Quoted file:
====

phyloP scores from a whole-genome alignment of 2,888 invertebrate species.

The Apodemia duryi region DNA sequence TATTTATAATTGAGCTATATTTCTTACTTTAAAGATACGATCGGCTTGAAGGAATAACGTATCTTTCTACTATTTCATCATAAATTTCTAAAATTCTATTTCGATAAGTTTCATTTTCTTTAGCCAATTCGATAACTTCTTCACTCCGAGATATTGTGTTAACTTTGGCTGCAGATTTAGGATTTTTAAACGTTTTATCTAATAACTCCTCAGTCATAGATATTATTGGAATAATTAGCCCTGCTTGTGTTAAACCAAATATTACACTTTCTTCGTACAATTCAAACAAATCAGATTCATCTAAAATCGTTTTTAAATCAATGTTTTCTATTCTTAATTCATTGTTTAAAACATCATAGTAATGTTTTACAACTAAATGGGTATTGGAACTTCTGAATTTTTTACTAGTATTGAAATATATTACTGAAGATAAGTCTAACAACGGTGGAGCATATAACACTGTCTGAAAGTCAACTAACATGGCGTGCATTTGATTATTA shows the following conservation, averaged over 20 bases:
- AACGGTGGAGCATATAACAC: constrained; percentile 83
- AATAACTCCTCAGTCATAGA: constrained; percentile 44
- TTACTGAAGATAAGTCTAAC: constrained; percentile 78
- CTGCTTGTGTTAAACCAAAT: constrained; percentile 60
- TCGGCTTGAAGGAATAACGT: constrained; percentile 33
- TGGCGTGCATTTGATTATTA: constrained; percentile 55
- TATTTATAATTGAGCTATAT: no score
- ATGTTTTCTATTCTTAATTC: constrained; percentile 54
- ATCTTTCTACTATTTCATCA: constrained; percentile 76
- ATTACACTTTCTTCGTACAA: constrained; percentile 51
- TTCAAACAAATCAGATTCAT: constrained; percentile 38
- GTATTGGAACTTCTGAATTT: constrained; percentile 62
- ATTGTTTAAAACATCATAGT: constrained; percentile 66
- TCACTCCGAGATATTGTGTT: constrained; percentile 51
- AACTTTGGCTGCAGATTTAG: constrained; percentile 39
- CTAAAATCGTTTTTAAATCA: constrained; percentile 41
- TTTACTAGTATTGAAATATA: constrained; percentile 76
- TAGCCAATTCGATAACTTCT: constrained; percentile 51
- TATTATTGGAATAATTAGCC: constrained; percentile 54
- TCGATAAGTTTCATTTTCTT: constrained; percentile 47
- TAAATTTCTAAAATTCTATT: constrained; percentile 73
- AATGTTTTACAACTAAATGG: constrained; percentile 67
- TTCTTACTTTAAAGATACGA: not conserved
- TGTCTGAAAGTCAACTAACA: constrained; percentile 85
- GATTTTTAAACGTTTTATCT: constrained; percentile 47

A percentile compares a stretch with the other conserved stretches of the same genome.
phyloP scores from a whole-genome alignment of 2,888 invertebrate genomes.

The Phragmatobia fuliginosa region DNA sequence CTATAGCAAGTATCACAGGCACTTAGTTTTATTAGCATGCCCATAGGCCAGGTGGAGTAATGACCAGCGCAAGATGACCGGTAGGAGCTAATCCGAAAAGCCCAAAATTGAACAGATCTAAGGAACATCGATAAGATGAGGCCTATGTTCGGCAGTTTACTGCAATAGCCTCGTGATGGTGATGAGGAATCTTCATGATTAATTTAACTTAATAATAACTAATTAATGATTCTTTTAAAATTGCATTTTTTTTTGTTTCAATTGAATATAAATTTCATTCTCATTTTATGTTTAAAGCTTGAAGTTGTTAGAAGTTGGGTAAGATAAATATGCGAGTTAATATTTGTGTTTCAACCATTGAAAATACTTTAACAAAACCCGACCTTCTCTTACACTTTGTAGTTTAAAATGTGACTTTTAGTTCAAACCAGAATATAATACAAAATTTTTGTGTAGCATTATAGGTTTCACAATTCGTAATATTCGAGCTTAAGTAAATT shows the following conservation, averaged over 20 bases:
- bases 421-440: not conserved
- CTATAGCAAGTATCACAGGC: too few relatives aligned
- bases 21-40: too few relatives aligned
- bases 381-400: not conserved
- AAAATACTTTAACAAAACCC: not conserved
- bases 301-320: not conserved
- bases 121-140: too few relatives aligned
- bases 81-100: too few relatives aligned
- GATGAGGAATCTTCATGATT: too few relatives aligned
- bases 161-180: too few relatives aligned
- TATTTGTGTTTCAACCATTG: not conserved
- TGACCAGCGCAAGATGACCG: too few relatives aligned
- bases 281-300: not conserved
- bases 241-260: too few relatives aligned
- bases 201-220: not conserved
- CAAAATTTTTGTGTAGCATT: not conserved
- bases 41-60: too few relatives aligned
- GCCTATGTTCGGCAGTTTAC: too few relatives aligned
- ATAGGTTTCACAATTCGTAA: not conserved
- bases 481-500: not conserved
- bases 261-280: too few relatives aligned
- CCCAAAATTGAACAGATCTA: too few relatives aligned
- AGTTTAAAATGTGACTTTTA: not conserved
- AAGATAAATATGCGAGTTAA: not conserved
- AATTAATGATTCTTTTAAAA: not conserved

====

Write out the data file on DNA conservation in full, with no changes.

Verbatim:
phyloP scores from a whole-genome alignment of 2,888 invertebrate species.

The Apodemia duryi region DNA sequence TATTTATAATTGAGCTATATTTCTTACTTTAAAGATACGATCGGCTTGAAGGAATAACGTATCTTTCTACTATTTCATCATAAATTTCTAAAATTCTATTTCGATAAGTTTCATTTTCTTTAGCCAATTCGATAACTTCTTCACTCCGAGATATTGTGTTAACTTTGGCTGCAGATTTAGGATTTTTAAACGTTTTATCTAATAACTCCTCAGTCATAGATATTATTGGAATAATTAGCCCTGCTTGTGTTAAACCAAATATTACACTTTCTTCGTACAATTCAAACAAATCAGATTCATCTAAAATCGTTTTTAAATCAATGTTTTCTATTCTTAATTCATTGTTTAAAACATCATAGTAATGTTTTACAACTAAATGGGTATTGGAACTTCTGAATTTTTTACTAGTATTGAAATATATTACTGAAGATAAGTCTAACAACGGTGGAGCATATAACACTGTCTGAAAGTCAACTAACATGGCGTGCATTTGATTATTA shows the following conservation, averaged over 20 bases:
- AACGGTGGAGCATATAACAC: constrained; percentile 83
- AATAACTCCTCAGTCATAGA: constrained; percentile 44
- TTACTGAAGATAAGTCTAAC: constrained; percentile 78
- CTGCTTGTGTTAAACCAAAT: constrained; percentile 60
- TCGGCTTGAAGGAATAACGT: constrained; percentile 33
- TGGCGTGCATTTGATTATTA: constrained; percentile 55
- TATTTATAATTGAGCTATAT: no score
- ATGTTTTCTATTCTTAATTC: constrained; percentile 54
- ATCTTTCTACTATTTCATCA: constrained; percentile 76
- ATTACACTTTCTTCGTACAA: constrained; percentile 51
- TTCAAACAAATCAGATTCAT: constrained; percentile 38
- GTATTGGAACTTCTGAATTT: constrained; percentile 62
- ATTGTTTAAAACATCATAGT: constrained; percentile 66
- TCACTCCGAGATATTGTGTT: constrained; percentile 51
- AACTTTGGCTGCAGATTTAG: constrained; percentile 39
- CTAAAATCGTTTTTAAATCA: constrained; percentile 41
- TTTACTAGTATTGAAATATA: constrained; percentile 76
- TAGCCAATTCGATAACTTCT: constrained; percentile 51
- TATTATTGGAATAATTAGCC: constrained; percentile 54
- TCGATAAGTTTCATTTTCTT: constrained; percentile 47
- TAAATTTCTAAAATTCTATT: constrained; percentile 73
- AATGTTTTACAACTAAATGG: constrained; percentile 67
- TTCTTACTTTAAAGATACGA: not conserved
- TGTCTGAAAGTCAACTAACA: constrained; percentile 85
- GATTTTTAAACGTTTTATCT: constrained; percentile 47

A percentile compares a stretch with the other conserved stretches of the same genome.
phyloP scores from a whole-genome alignment of 2,888 invertebrate genomes.

The Phragmatobia fuliginosa region DNA sequence CTATAGCAAGTATCACAGGCACTTAGTTTTATTAGCATGCCCATAGGCCAGGTGGAGTAATGACCAGCGCAAGATGACCGGTAGGAGCTAATCCGAAAAGCCCAAAATTGAACAGATCTAAGGAACATCGATAAGATGAGGCCTATGTTCGGCAGTTTACTGCAATAGCCTCGTGATGGTGATGAGGAATCTTCATGATTAATTTAACTTAATAATAACTAATTAATGATTCTTTTAAAATTGCATTTTTTTTTGTTTCAATTGAATATAAATTTCATTCTCATTTTATGTTTAAAGCTTGAAGTTGTTAGAAGTTGGGTAAGATAAATATGCGAGTTAATATTTGTGTTTCAACCATTGAAAATACTTTAACAAAACCCGACCTTCTCTTACACTTTGTAGTTTAAAATGTGACTTTTAGTTCAAACCAGAATATAATACAAAATTTTTGTGTAGCATTATAGGTTTCACAATTCGTAATATTCGAGCTTAAGTAAATT shows the following conservation, averaged over 20 bases:
- bases 421-440: not conserved
- CTATAGCAAGTATCACAGGC: too few relatives aligned
- bases 21-40: too few relatives aligned
- bases 381-400: not conserved
- AAAATACTTTAACAAAACCC: not conserved
- bases 301-320: not conserved
- bases 121-140: too few relatives aligned
- bases 81-100: too few relatives aligned
- GATGAGGAATCTTCATGATT: too few relatives aligned
- bases 161-180: too few relatives aligned
- TATTTGTGTTTCAACCATTG: not conserved
- TGACCAGCGCAAGATGACCG: too few relatives aligned
- bases 281-300: not conserved
- bases 241-260: too few relatives aligned
- bases 201-220: not conserved
- CAAAATTTTTGTGTAGCATT: not conserved
- bases 41-60: too few relatives aligned
- GCCTATGTTCGGCAGTTTAC: too few relatives aligned
- ATAGGTTTCACAATTCGTAA: not conserved
- bases 481-500: not conserved
- bases 261-280: too few relatives aligned
- CCCAAAATTGAACAGATCTA: too few relatives aligned
- AGTTTAAAATGTGACTTTTA: not conserved
- AAGATAAATATGCGAGTTAA: not conserved
- AATTAATGATTCTTTTAAAA: not conserved